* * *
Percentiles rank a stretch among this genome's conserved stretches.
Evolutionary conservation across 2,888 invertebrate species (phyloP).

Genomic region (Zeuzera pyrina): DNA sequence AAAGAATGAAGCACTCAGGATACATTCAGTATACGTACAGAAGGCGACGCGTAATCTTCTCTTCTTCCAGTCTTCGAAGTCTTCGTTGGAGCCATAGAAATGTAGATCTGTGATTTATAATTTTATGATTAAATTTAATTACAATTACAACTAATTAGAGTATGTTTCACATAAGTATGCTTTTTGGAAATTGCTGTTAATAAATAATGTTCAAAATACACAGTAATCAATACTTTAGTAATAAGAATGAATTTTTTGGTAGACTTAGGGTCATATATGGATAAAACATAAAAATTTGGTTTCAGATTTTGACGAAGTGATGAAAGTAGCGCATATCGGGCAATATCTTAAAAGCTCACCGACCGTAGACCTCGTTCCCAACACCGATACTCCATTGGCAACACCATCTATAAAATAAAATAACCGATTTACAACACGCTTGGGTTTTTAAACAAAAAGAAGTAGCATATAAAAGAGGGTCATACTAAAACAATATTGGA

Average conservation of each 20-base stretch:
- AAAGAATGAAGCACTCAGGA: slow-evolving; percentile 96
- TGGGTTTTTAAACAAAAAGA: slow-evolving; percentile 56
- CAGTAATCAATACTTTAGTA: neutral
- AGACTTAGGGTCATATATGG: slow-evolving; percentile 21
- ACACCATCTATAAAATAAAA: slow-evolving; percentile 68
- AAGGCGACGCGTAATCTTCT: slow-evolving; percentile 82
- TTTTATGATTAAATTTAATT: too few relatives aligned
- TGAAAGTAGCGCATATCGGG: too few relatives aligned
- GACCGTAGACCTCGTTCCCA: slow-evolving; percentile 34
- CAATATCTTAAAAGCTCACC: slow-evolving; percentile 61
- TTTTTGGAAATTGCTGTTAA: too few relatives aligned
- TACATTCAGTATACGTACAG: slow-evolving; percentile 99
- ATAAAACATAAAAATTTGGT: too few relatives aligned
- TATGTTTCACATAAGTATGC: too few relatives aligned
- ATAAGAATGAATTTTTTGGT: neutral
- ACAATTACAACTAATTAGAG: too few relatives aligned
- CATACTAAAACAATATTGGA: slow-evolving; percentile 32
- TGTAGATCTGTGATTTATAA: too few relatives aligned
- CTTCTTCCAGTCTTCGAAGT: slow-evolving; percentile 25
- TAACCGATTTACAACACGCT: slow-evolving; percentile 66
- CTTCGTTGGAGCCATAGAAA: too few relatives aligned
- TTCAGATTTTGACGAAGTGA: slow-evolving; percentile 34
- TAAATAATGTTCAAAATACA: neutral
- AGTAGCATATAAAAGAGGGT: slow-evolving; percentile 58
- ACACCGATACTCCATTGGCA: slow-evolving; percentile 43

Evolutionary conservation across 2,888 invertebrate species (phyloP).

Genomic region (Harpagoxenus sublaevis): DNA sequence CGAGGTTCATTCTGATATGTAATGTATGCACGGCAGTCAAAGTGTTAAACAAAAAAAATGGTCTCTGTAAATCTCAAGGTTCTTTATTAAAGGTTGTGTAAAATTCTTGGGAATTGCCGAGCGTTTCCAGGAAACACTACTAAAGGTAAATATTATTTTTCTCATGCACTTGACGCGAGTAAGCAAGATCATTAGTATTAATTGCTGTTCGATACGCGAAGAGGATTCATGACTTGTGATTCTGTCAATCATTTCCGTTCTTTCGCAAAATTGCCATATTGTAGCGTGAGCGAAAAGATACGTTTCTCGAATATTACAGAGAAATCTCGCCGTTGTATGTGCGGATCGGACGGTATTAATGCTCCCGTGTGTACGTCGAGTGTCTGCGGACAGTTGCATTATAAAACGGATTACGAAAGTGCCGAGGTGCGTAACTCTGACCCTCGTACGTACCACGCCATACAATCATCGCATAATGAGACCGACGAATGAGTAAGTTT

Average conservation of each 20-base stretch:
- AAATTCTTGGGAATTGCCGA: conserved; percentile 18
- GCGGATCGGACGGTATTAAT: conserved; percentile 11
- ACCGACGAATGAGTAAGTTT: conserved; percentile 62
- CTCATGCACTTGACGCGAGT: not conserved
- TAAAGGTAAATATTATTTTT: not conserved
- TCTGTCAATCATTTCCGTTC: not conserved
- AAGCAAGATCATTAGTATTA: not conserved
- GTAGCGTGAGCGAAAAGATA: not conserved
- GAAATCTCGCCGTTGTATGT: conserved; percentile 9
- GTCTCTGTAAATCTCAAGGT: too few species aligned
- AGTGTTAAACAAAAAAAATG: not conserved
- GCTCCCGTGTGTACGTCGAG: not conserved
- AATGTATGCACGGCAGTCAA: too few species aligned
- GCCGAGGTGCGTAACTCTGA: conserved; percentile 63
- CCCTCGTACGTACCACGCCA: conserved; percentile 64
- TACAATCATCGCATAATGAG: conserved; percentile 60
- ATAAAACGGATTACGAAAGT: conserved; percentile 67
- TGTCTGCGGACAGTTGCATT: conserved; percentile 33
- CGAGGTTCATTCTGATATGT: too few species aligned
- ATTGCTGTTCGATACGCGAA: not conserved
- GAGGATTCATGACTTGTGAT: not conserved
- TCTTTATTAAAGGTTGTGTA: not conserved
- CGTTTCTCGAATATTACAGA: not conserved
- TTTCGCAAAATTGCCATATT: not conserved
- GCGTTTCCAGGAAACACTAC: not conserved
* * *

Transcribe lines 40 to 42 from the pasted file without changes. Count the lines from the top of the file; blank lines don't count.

- GTAGCGTGAGCGAAAAGATA: not conserved
- GAAATCTCGCCGTTGTATGT: conserved; percentile 9
- GTCTCTGTAAATCTCAAGGT: too few species aligned